Every few months I take a weekend and attend a writer’s conference. These conferences almost always have swag bags filled with the goodies we authors appreciate most books and pens. These backpacks full of books are often filled with works that are not up my particular alley. (So much romance, so little interest.) I was pleasantly surprised when in one of these swag bags I found I’m Thinking of Ending Things, Iain Reid’s debut novel, amongst my freebies. The novel came highly praised and I placed it on my to-read shelf with great excitement and anticipation. Time passed, life happened and over a year later I still hadn’t cracked this short novel open; then Netflix announced it was making a movie adaptation starring Jesse Plemons (a personal favorite) and I decided it was time to get reading. So, for this edition of On the Shelf, I give you I’m Thinking of Ending Things.
The large majority of the novel amounts to little more than conversations that occur between a couple while they are on a road trip to see the boyfriends parents (although to be clear I’m from California where two hours is not a road trip, it’s your morning commute. But I digress.) The conversations are meditations on existence, the nature of consciousness, and free will. They have moments but by in large come across as the things a super pretentious grad student would say at a house party to impress people. Which is in line with the narrative and the characters but that doesn’t keep it from becoming annoying. If you want to wax poetic about philosophy great, but in a work of fiction their needs to be some forward narrative momentum. Creepy atmosphere and existential angst only go so far.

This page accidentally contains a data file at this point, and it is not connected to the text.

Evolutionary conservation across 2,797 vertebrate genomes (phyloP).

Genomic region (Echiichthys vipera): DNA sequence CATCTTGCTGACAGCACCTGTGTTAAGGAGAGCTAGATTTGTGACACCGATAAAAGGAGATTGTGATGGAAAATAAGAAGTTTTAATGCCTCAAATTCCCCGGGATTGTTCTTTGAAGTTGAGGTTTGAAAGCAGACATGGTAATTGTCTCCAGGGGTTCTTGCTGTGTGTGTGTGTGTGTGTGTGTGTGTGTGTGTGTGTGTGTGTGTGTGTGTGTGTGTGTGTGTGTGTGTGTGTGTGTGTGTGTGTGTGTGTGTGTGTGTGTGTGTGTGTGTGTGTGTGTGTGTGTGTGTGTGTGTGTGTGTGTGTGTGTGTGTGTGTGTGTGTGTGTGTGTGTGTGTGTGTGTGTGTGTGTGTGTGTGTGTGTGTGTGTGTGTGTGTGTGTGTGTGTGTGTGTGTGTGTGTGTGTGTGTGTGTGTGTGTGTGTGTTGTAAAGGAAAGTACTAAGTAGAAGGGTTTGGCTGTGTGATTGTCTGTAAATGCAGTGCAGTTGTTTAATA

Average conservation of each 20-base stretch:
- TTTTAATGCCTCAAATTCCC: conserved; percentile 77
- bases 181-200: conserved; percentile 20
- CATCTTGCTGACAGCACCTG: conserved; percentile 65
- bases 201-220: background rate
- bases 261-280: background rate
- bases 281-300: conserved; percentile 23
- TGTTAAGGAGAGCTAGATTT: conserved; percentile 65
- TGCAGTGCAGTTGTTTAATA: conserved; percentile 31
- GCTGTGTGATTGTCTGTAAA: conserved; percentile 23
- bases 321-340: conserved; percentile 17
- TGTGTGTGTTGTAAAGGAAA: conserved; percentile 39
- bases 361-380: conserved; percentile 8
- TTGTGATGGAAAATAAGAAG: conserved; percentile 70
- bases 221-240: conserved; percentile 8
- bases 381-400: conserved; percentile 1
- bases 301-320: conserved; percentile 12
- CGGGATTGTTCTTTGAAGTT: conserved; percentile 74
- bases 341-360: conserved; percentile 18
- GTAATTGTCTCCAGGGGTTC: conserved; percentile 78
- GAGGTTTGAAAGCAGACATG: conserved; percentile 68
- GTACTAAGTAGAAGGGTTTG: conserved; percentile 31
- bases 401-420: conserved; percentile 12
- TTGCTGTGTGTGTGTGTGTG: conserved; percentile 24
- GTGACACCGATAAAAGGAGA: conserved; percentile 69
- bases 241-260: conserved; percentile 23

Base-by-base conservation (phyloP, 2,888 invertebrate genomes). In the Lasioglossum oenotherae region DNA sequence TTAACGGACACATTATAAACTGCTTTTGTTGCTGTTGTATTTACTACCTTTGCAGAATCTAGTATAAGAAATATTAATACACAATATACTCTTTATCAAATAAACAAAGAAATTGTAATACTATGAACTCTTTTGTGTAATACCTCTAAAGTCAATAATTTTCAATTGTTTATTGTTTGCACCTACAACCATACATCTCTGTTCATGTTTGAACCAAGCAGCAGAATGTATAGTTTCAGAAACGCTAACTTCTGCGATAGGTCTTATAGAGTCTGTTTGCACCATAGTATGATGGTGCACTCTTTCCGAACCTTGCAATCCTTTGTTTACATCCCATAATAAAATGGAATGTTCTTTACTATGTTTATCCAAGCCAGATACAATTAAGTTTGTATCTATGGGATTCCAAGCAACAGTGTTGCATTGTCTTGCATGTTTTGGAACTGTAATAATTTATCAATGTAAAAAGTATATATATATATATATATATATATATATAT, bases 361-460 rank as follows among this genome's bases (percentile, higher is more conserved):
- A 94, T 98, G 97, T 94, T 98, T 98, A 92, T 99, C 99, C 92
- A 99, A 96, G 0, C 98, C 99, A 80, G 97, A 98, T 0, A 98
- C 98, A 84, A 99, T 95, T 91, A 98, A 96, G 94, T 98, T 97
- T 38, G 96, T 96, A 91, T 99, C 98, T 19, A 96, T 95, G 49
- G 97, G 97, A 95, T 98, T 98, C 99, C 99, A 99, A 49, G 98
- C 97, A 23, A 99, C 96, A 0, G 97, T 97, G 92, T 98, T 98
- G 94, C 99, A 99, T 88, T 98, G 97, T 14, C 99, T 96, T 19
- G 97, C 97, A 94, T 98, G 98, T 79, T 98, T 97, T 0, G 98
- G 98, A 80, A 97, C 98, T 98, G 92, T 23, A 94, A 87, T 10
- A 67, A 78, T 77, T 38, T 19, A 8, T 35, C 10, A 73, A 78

But perhaps I’m being unfair and a little crabby. The book is incredibly well written in terms of prose. The writing is both hypnotic and unsettling. You are meant to read the entire text with a sense of foreboding unease which culminates in full-on horror at the very end of the novel. Unfortunately, this is only effective if the reader hasn’t figured out the central mystery. I did. On page ten. I then had almost two hundred pages waiting to see if I was right, and I was. This isn’t meant to be a brag on how clever I am but goes to the central issue I have with this novel. Once you guess the ending the rest of the book is a slog to get through. Fretful apprehension becomes an urge just to get on with it already. The journey is just not all that interesting once you know the destination. However, if you can shut off your brain and try not to think ahead, I’m sure that you’ll be properly shocked and impressed by where this book takes you.
The truth is that there is just not enough story here to justify a whole novel, even the short novel that I’m Thinking of Ending Things is. The story gets stretched too thin, and this is true of the characters as well, whose listlessness would be more tolerable in shorter doses. Again, there are textual reasons for the characters to be written this way and I understand and appreciate these reasons but in the end, a good reason for flat characters still leaves you with flat characters, something that would be less noticeable in a more condensed narrative.
Basically, it comes down to this, if you’re the kind of person who guesses the ending of a story thirty pages in, this is not for you. If you are not that kind of person you are going to love this book. Iain Reid is a tremendous talent and I look forward to reading his next work but I’m Thinking of Ending Things turned into a pretty unenjoyable read for me. It will not be finding a prominent place On the Shelf.